The cost of flight delays—whether inflicted by Mother Nature, man-made bottlenecks, or congressional budget cuts—add up to a more than $31 billion annual hit on the U.S. economy. Even minor delays are costly. Flights that miss their scheduled gate arrival time by just a few minutes rack up millions of dollars in annual cost overruns for airlines and airport operators. Ahem, Newark Liberty International Airport.
That’s why Alaska Airlines (ALK), which boasts an admirable on-time track record (PDF), and General Electric (GE) took the conundrum of how to improve on-time arrivals out of the clouds and into the crowd, calling on Big Data analysts from around the world to devise an industry-beating algorithm for more accurately predicting when U.S. domestic flights can be expected to arrive at their destination.
The winner of the contest, a team of analysts at Singapore’s Institute for Infocomm Research (I2R), collected $100,000 for their data-crunching work, which predicts flight arrival times far more precisely than current industry benchmarks. According to Xavier Conort, a specialist in machine learning and a member of the I2R team, when airlines make an error in calculating the gate arrival time—what’s referred to as “average error time” in the industry—the flight is off schedule by seven minutes. It should be noted that a majority of flights do arrive at their gates on time, Conort says, but knowing exactly when is key to avoiding a domino effect of bottlenecks on the ground that quickly spread to the air.
The I2R team’s algorithm was able to trim an average of three minutes off the industry’s “average error time” benchmark. It may still not be down-to-the-second accurate, but trimming off even one minute saves plenty. Every minute in flight-reduction time could save, over the course of a year, more than $6 million in annual crew costs and fuel consumption.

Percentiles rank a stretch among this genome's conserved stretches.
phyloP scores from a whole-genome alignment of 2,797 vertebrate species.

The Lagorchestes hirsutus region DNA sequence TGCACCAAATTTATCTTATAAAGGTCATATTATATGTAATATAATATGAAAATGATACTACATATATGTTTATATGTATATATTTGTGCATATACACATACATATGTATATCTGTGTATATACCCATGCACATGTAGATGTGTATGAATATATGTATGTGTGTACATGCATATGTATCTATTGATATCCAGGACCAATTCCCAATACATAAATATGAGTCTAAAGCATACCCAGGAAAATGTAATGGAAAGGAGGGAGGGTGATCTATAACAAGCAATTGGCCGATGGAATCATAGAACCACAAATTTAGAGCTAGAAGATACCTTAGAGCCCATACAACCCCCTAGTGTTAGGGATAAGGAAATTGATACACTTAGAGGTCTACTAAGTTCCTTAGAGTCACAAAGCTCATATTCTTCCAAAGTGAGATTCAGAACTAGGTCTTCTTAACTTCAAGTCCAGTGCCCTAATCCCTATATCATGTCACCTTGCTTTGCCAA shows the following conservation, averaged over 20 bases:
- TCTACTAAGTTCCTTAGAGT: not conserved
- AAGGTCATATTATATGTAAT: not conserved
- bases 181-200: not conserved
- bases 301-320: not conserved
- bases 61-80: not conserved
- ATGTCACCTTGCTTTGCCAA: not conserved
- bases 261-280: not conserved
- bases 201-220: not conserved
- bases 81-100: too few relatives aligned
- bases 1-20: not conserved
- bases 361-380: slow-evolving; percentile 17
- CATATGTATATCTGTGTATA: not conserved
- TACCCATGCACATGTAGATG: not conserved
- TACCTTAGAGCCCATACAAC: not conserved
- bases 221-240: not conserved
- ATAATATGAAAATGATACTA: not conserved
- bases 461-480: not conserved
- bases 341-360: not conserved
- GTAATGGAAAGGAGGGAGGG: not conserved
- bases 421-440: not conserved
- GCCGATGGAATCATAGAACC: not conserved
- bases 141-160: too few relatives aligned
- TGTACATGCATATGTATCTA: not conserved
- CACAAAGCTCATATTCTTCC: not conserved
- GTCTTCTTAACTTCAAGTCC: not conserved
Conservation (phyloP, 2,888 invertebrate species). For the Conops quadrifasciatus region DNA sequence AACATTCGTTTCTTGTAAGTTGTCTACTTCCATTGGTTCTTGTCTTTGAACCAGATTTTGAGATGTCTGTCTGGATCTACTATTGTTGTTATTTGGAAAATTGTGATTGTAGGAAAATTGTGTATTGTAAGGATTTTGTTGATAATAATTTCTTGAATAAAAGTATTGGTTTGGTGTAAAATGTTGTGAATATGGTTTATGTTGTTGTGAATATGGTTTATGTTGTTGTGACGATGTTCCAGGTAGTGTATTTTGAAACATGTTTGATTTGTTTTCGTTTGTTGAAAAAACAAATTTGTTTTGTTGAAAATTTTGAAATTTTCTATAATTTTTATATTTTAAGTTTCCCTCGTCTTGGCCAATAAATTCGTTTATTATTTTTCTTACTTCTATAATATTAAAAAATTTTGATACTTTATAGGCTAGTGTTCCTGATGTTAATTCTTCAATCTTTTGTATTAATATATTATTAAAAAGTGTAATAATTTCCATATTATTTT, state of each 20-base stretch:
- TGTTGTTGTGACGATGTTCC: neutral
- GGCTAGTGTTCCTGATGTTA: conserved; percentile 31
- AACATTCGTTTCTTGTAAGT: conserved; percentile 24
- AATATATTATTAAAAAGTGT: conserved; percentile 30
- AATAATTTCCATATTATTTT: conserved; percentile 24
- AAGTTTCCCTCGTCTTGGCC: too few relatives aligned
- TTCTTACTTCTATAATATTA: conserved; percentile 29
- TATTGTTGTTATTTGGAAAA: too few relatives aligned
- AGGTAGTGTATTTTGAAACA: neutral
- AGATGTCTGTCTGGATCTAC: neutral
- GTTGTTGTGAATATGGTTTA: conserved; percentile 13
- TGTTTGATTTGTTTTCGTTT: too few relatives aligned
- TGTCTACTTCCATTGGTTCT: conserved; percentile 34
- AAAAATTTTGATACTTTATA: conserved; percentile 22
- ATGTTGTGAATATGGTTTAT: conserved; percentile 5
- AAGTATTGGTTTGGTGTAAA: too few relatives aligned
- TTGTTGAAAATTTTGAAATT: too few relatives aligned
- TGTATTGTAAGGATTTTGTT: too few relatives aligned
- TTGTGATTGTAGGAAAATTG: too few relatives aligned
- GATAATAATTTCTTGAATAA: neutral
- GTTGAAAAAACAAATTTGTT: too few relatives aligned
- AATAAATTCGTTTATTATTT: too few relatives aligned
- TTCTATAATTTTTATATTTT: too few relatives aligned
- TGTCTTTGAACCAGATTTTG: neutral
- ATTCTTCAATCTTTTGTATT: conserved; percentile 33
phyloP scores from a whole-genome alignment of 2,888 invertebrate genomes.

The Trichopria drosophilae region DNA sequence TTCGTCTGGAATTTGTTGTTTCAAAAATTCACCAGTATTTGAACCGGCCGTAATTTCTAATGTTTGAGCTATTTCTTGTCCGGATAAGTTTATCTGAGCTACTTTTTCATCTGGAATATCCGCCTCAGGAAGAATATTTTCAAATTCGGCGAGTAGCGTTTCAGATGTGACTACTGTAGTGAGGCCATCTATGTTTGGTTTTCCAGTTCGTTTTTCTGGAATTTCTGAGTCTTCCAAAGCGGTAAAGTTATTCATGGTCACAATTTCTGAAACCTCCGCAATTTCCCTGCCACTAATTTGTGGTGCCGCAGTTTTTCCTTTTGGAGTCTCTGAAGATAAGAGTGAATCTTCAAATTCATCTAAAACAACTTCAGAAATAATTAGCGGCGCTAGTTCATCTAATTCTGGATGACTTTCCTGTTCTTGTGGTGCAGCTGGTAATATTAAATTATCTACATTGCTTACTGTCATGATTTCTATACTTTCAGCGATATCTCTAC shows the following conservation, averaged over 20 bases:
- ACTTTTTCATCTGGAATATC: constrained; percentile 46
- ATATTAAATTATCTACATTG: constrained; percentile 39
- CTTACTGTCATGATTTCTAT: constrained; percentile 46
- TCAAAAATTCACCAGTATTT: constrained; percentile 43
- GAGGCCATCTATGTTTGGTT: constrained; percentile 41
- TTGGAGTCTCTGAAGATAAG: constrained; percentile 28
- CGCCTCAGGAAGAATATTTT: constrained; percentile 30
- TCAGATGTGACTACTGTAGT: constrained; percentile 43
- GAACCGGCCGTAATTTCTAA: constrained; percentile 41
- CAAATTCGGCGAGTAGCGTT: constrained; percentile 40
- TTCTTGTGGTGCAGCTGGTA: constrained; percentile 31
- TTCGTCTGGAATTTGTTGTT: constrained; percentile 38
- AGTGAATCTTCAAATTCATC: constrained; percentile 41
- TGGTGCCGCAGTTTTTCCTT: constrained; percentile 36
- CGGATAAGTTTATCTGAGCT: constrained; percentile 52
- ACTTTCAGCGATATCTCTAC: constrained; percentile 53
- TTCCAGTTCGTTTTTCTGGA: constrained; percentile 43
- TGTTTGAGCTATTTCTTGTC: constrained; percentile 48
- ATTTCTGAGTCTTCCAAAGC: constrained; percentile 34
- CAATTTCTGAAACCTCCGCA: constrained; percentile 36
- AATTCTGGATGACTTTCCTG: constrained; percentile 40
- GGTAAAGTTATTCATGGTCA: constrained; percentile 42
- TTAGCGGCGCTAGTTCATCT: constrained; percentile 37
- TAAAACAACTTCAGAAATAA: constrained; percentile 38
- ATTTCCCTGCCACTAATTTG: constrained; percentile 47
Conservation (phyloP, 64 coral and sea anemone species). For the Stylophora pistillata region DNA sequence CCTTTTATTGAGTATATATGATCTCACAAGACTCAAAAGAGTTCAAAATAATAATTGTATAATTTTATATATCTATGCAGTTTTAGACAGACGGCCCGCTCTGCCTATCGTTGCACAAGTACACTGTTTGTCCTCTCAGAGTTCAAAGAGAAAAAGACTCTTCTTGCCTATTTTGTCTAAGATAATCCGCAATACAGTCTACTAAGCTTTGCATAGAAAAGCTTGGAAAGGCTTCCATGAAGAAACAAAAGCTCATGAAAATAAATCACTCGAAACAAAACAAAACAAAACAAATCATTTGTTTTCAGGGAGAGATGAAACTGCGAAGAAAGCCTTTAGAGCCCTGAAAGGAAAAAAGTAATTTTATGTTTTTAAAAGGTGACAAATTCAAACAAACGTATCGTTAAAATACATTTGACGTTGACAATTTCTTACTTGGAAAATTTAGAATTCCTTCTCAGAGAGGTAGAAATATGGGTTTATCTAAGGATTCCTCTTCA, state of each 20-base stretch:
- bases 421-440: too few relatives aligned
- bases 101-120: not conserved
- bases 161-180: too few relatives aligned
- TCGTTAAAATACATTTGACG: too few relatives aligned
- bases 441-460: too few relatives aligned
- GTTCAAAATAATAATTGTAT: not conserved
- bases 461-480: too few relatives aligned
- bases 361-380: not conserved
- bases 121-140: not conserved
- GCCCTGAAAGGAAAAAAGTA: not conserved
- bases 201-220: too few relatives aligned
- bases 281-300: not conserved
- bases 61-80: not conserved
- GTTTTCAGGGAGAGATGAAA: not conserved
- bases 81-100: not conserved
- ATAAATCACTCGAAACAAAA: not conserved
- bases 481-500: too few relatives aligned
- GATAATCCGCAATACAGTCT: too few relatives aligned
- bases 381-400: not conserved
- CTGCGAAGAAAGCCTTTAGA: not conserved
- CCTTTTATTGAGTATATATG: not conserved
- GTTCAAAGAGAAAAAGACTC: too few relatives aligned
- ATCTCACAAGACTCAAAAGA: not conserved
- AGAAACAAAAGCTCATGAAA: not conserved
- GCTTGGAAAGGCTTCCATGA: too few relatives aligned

Making a pinpoint-accurate prediction on gate arrival times is notoriously tricky, as a plethora of factors alter flight times. Weather and wind are the most common factors, but there are also seemingly avoidable ground issues, like that knucklehead passenger who neglects to board his flight on time, causing his bags to get pulled from the plane’s hull. The data crunchers had to take this all into account—weather reports along the route, airport arrival statistics, even airplane models and gate numbers were considered—to build their predictive model based on more than 20,000 U.S. daily domestic flights traveling across the contiguous 48 states from November to February.
“It’s not bad,” Hon Nian Chua, who was part of the five-person I2R data team, says of the group’s modeling handiwork. “We can still do better. Still, I don’t know if you could get it all the way down to zero.” The team believes its model will help pilots and air traffic controllers to one day use a more rigorous approach that combines historical departure/arrival data with current weather and traffic snarls to determine the quickest and most fuel-efficient flight path. That would be one way to trim a few more minutes off the journey, he says.